Kane County State’s Attorney Joseph McMahon has been named as the outside prosecutor who will handle the case against Jason Van Dyke, the Chicago police officer who fatally shot 17-year-old Laquan McDonald.
McMahon was sworn in Thursday morning following a months-long search after Cook County State’s Attorney Anita Alvarez asked that she be allowed to step aside.
“This is an important case involving serious allegations," McMahon said after court Thursday. "It should be handled by a public prosecutor and an experienced prosecution team. This is a job I’ve been asked to do, and it’s what the public expects of its state’s attorneys."
McMahon is the second special prosecutor to be named in the case. Last week, a Cook County judge appointed former Cook County Judge Patricia Brown Holmes to look into whether other Chicago officers were involved in covering up the circumstances surrounding McDonald’s fatal shooting.
“We have one goal in this case, and that’s to present the truth in court and seek justice," McMahon said.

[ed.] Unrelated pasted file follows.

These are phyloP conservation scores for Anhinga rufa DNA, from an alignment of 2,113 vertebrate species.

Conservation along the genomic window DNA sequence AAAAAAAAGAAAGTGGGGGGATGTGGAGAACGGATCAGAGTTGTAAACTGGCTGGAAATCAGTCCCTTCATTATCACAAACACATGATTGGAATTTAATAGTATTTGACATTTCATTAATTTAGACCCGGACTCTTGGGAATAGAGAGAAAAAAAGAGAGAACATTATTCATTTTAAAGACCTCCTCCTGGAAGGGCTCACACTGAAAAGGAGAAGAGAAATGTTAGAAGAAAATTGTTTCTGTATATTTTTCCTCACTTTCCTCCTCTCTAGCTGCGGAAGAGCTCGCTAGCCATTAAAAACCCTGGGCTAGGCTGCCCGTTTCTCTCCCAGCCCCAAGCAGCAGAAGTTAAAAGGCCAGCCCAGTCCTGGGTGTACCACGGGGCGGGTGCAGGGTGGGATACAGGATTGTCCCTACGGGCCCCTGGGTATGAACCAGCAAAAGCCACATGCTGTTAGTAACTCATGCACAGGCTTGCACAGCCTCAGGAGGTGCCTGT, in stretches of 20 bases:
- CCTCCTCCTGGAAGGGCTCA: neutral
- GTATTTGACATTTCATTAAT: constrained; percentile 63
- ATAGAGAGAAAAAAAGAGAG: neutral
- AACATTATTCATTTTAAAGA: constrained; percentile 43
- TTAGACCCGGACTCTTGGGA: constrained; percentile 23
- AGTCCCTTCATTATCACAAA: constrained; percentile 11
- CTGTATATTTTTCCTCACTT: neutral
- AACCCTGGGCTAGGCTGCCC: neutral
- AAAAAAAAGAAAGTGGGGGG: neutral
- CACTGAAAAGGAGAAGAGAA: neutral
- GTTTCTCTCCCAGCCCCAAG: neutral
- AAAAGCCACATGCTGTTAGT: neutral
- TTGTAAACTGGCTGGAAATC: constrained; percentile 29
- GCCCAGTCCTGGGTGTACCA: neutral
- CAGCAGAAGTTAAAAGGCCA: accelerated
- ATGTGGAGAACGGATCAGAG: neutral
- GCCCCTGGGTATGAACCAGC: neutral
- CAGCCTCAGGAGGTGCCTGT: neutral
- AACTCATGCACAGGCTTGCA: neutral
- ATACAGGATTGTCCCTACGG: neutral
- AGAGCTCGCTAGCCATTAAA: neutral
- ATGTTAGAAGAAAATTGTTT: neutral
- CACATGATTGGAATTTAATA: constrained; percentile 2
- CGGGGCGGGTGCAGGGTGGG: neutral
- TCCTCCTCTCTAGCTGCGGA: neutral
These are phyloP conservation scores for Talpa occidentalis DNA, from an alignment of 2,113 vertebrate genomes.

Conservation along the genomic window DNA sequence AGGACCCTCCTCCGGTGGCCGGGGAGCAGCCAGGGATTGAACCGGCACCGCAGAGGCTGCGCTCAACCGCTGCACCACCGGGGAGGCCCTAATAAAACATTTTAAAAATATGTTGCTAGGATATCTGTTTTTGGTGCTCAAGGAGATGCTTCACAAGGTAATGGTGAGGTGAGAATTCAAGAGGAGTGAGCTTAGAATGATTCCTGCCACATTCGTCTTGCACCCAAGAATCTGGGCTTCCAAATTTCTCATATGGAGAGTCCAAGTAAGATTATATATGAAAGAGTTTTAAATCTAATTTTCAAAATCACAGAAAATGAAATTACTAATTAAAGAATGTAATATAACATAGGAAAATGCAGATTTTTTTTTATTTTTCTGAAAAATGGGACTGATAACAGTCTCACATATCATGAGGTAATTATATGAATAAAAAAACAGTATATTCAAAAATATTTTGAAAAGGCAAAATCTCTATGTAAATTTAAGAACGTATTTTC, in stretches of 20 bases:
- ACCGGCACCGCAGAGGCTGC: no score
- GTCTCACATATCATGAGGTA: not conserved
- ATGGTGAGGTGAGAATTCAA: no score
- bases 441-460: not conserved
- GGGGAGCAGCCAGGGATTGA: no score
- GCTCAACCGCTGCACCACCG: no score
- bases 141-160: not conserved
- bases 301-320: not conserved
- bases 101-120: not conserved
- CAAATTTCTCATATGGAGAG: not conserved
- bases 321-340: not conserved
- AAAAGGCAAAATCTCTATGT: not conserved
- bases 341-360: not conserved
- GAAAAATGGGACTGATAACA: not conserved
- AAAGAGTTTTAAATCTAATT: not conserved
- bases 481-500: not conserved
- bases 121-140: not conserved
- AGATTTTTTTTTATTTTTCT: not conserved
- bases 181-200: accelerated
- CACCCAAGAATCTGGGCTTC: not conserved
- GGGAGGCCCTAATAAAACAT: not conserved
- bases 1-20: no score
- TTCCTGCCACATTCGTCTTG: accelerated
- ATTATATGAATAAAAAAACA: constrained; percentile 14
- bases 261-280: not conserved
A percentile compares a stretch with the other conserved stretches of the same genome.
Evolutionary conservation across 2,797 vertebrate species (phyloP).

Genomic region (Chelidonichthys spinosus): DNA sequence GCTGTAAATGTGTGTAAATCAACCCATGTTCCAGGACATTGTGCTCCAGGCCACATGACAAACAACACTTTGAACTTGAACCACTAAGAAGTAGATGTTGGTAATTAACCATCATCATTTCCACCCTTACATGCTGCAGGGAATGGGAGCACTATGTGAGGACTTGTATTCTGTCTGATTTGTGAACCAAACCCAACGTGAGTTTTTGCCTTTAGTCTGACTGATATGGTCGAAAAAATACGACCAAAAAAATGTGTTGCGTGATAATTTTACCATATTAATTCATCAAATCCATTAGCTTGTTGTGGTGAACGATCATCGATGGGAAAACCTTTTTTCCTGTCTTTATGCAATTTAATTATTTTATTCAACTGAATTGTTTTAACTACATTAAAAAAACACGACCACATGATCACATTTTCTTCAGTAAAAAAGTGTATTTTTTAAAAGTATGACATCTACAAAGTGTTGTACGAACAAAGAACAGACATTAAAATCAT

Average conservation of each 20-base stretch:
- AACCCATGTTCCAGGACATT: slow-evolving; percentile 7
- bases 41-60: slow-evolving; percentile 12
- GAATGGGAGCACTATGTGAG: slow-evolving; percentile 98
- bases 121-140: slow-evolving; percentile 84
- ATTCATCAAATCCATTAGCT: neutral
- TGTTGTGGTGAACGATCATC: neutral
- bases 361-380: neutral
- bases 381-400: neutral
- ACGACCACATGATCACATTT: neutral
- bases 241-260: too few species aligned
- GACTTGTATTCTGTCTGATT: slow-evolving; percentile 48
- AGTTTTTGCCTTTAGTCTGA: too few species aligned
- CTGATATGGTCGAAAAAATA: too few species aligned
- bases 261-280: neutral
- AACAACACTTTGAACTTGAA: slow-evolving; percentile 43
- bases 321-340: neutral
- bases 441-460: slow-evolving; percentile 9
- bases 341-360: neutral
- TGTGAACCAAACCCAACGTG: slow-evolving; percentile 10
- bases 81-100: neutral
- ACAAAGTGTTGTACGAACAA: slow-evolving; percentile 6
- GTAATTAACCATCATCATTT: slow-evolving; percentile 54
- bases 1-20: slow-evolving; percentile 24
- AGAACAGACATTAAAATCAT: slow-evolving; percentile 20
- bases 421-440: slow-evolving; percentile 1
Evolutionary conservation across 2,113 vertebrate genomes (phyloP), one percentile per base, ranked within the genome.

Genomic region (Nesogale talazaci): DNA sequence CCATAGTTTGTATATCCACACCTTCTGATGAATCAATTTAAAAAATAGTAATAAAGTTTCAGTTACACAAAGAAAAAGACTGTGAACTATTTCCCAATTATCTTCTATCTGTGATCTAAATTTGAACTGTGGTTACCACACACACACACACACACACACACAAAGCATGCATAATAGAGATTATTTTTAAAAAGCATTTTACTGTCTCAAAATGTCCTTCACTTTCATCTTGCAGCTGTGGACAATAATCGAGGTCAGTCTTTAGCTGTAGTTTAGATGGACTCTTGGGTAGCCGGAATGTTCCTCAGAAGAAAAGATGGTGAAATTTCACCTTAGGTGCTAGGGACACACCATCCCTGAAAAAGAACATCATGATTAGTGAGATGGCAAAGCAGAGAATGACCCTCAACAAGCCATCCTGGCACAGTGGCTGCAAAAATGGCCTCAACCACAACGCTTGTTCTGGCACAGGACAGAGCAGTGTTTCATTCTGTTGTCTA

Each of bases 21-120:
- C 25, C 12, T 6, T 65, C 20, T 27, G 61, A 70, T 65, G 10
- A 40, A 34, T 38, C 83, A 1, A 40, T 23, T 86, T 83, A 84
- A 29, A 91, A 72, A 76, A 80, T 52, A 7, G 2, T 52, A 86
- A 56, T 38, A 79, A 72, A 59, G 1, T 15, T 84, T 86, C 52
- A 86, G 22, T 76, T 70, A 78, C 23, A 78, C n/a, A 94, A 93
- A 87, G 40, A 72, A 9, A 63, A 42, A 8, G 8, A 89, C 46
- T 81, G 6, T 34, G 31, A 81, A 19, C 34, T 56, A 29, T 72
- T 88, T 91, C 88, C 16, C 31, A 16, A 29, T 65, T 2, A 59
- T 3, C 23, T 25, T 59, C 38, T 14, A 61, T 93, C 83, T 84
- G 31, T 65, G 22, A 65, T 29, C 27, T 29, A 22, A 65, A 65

Van Dyke is accused of shooting McDonald 16 times while the teen was walking away from police in October 2014. He was charged with first-degree murder and has pleaded not guilty.
Dashcam footage showing the shooting was released to the public in November 2015, sparking protests and outrage nationwide.
No one other than Van Dyke has been charged in connection with the shooting death, but two officers involved in the case were placed on administrative leave late last year, 14 months after McDonald was killed.
The two officers were David March, who was lead detective at the time of McDonald's shooting death, and Officer Joseph Walsh, Van Dyke’s partner.
Throughout the investigation, Walsh gave conflicting accounts about the events leading up to the shooting. Walsh told investigators "repeatedly" that McDonald was ordered to "drop the knife," claiming the teen approached them swinging the weapon before he was shot dead, the Chicago Tribune reports. Walsh also said he kicked the knife away from a lifeless McDonald after the teen "attempted to kill them," records show.
None of the events Walsh explained could be seen in dashcam footage released by the city.
Alvarez has also faced mounting criticism over her handling of the case, with many questioning why it took more than a year to bring charges against Van Dyke.
Activists and civil rights attorneys previously asked Judge Vincent Gaughan to appoint a special prosecutor, alleging Alvarez was "disqualified from representing the people."
Alvarez has defended her handling of the case, but has since lost her campaign for re-election.